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Raptors didn’t put the ball through the rim enough. Also, dancing sharks.

What transpired at the ACC last night was not basketball. Don’t let anyone tell you otherwise. Sigh. So, the Raptors lost last night to the Milwaukee Bucks. After heroically battling through blown leads and hectic road trips to capture four wins in five nights, the Raptors returned home and took a hot, steaming dump. Playing with ... Read more

What transpired at the ACC last night was not basketball. Don’t let anyone tell you otherwise.

Sigh.

So, the Raptors lost last night to the Milwaukee Bucks. After heroically battling through blown leads and hectic road trips to capture four wins in five nights, the Raptors returned home and took a hot, steaming dump. Playing with just eight players for most of the game — two of which were acquired through 10-day contracts — the Bucks thoroughly out-hustled an emotionally disinterested and physically exhausted Raptors squad.

Sigh.

Let’s start with the Raptors’ offense, which only produced 75 points. Sigh. 75 points on 78 field goal attempts and 22 free throws attempts. 75 points. Sigh. That included a putrid 7-of-27 performance from long range. The Raptors’ backcourt combined to shoot 14-of-58 from the field. Lowry, DeRozan, Ross, Vasquez and Williams unleashed an endless barrage of hopeless long jumpers. It was maddening.

Sigh.

Only one Raptor (Jonas Valanciunas) managed to shoot above 50 percent. Valanciunas recorded a double-double with 12 points and 10 rebounds in the first half. For his efforts, Valanciunas was awarded a grand total of zero shot attempts in the second half and was benched, along with the remainder of the starting unit for the fourth quarter. You can do with that what you will. I’d argue that it’s a worthwhile coaching tactic to convey a message, but there’s a very good case for Casey going overboard and conceding the game.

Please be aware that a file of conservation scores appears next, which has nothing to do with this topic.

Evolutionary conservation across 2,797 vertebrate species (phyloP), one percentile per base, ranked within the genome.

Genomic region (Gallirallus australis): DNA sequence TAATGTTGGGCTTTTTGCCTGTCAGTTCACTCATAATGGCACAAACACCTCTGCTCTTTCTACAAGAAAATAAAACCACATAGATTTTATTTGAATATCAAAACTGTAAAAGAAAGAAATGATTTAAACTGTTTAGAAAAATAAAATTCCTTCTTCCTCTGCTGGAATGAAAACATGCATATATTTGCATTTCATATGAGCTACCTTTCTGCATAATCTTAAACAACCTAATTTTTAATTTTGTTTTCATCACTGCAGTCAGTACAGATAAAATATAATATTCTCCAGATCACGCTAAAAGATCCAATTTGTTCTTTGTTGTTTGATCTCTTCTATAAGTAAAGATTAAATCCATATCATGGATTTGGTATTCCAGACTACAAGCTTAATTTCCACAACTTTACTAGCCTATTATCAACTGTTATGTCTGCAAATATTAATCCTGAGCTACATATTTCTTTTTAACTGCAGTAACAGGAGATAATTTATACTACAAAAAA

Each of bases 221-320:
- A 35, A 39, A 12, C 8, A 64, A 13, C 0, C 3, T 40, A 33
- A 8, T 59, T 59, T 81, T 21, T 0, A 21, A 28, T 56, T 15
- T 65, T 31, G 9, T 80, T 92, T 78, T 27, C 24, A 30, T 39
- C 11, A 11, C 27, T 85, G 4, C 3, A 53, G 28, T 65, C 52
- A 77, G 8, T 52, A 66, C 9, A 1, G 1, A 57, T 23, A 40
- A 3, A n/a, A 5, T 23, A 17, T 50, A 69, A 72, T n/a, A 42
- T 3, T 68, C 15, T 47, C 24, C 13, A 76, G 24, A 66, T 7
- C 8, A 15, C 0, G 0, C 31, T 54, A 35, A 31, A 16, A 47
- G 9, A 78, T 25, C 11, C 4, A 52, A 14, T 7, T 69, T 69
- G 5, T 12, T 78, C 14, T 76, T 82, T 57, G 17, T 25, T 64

Sigh.

The bench unit of Lou Williams, Greivis Vasquez, Terrence Ross, Tyler Hansbrough and Patrick Patterson were given the chance to play the entire fourth quarter (save for 2 minutes that Lowry logged). They did a solid job in defending the Bucks, but managed just 9 points of their own. Patterson was the only player who shot above 50 percent (he was 2-for-3) in the fourth. His two made baskets accounted for half of Toronto’s fourth quarter field goals. Ross and Williams attempted four and five field goals each in the quarter. They accounted for none of the Raptors’ fourth quarter field goals.

Sigh.

Credit should be given to the Bucks thin roster. O.J. Mayo got himself ejected in the second quarter, cutting their number of active players to eight. Despite being shorthande on the road, the Bucks played with tremendous energy defensively. They struggled to generate much by way of offense, but the Bucks’ long-armed defenders crowded the lane and in the spirit of Zaza Pachulia (who was injured), the Bucks gave up, “nothing eaasssy.”

Sigh.

The long and short of it is this: the Raptors didn’t have it. As fans, we can scream and yell all we want, but they didn’t have it last night. It happens. It’s happened a few times this season. They’ll bounce back. The recap ends here. I leave you with the sage words of Matt Devlin.

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To cheer you up, here’s a few dancing shark vines from Superbowl XLIX. Come back at 12 p.m. to read about DeRozan’s playmaking.

 

 

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